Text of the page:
In some areas, the sentencing can range between a Class A misdemeanor and a Class C felony depending on the severity of the abuse. States who follow this system include Connecticut, Wisconsin and Illinois.

Click here to learn the criminal penalties for elder abuse by state.

Mandatory Reporting

In the United States, mandatory reporting is the practice of reporting instances of abuse committed upon a vulnerable group, such as the elderly.

Each state has different definitions of who is legally required to be a mandated report. Typically, mandated reporters are those who frequently live or work with elders.

Such as:

  • Nurses & physicians
  • Mental health professionals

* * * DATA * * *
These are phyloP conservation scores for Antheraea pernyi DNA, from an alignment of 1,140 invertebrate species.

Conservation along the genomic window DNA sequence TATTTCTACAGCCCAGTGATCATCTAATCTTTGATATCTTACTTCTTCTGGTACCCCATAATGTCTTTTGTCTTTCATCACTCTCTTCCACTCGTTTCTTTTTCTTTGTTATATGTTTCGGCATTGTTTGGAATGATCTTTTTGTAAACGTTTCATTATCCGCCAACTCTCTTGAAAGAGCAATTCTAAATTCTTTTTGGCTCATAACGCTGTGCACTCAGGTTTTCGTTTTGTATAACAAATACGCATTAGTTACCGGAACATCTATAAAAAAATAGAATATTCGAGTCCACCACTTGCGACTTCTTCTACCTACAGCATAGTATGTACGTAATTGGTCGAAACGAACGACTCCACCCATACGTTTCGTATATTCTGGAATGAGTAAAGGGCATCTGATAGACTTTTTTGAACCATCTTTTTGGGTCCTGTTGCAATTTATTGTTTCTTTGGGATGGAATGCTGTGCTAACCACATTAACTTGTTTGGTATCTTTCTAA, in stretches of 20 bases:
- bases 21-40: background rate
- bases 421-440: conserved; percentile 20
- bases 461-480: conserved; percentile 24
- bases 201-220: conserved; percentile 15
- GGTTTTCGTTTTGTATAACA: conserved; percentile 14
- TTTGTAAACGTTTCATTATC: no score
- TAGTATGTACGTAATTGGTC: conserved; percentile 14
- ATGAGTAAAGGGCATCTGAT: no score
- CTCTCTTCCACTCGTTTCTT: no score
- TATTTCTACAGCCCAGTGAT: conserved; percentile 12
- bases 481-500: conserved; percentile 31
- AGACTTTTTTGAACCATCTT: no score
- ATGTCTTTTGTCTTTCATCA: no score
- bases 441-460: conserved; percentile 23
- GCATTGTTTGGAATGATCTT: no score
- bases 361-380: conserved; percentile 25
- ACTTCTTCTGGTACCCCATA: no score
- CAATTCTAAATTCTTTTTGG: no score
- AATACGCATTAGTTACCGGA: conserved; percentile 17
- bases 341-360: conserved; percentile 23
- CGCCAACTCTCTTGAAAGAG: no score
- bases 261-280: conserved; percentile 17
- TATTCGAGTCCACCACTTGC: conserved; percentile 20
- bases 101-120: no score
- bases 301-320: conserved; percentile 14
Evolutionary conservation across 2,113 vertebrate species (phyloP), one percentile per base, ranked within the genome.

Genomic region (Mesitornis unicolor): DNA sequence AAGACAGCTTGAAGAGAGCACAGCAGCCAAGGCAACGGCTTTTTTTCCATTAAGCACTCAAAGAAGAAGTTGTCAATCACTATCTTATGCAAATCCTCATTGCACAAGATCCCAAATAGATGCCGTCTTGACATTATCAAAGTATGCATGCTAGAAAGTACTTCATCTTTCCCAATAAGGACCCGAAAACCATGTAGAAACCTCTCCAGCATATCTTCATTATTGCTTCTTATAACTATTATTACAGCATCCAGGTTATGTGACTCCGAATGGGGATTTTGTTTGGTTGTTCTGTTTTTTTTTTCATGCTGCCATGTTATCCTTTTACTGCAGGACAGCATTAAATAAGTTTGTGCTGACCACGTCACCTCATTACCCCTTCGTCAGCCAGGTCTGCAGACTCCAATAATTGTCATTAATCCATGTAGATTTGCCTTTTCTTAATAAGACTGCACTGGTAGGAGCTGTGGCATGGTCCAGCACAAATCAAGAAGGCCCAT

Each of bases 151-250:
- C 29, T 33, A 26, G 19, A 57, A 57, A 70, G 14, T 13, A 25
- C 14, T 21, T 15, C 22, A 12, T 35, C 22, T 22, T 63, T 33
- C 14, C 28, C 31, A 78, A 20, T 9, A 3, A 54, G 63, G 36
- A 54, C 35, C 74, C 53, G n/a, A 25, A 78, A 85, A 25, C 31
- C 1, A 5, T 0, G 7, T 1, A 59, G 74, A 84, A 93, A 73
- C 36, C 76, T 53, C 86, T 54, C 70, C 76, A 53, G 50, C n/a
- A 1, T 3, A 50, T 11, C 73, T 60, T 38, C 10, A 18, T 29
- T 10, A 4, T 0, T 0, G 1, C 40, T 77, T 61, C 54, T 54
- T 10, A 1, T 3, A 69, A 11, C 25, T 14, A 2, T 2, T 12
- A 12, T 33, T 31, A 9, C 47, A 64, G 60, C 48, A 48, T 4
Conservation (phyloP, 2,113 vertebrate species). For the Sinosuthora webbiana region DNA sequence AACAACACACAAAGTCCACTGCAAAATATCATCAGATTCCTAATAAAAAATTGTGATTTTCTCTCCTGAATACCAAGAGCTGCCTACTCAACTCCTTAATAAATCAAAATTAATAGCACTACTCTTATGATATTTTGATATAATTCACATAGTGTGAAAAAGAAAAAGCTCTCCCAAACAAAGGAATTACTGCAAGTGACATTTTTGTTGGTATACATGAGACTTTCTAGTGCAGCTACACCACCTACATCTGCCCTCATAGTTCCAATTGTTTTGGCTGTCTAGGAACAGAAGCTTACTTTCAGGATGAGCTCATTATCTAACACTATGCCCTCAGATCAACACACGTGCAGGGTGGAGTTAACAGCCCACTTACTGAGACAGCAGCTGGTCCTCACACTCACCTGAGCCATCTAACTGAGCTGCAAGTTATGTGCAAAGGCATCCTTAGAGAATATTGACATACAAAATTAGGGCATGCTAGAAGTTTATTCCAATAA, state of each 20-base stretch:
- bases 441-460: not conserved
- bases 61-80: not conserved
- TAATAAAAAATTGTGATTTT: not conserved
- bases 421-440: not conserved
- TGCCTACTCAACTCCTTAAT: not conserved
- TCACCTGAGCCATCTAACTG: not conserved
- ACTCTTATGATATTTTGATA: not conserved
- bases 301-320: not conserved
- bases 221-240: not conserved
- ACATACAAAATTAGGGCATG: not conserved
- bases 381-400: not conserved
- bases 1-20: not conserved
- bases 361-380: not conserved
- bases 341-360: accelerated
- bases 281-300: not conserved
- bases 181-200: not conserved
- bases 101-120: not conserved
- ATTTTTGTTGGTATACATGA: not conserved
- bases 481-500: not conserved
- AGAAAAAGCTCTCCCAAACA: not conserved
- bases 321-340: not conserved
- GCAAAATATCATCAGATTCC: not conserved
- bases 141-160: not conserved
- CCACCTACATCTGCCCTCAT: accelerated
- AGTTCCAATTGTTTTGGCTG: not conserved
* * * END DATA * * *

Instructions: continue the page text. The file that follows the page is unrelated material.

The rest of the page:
• Nursing home/residential community administrators
  • Close relatives
  • Other nursing home residents

Other states require all citizens to report any cases of abuse. Alabama, for instance, extends mandated reporting to law enforcement, clergy members, and select state employees.

Arizona requires accountants and attorneys to also report any suspected abuse toward their clients.

Mandated reporters are required by law to report signs of abuse within 24 to 48 hours of being made aware of the neglect. Failure to comply results in the individual being charged with a felony misdemeanor.

Click here to learn more about mandated reporting laws by state.

Financial Abuse Laws

Financial abuse occurs when an elderly citizen’s finances are misappropriated by another individual, usually someone who has a close relationship with the elder.

This type of abuse takes a variety of forms. It can range from stealing money out of the senior’s bank account (overlapping with forging a signature) to preying upon the elderly and scamming them.

(The infamous Nigerian Prince Scam, legally classified as a 419 scam, is a well-known form of fraud targeting the elderly.)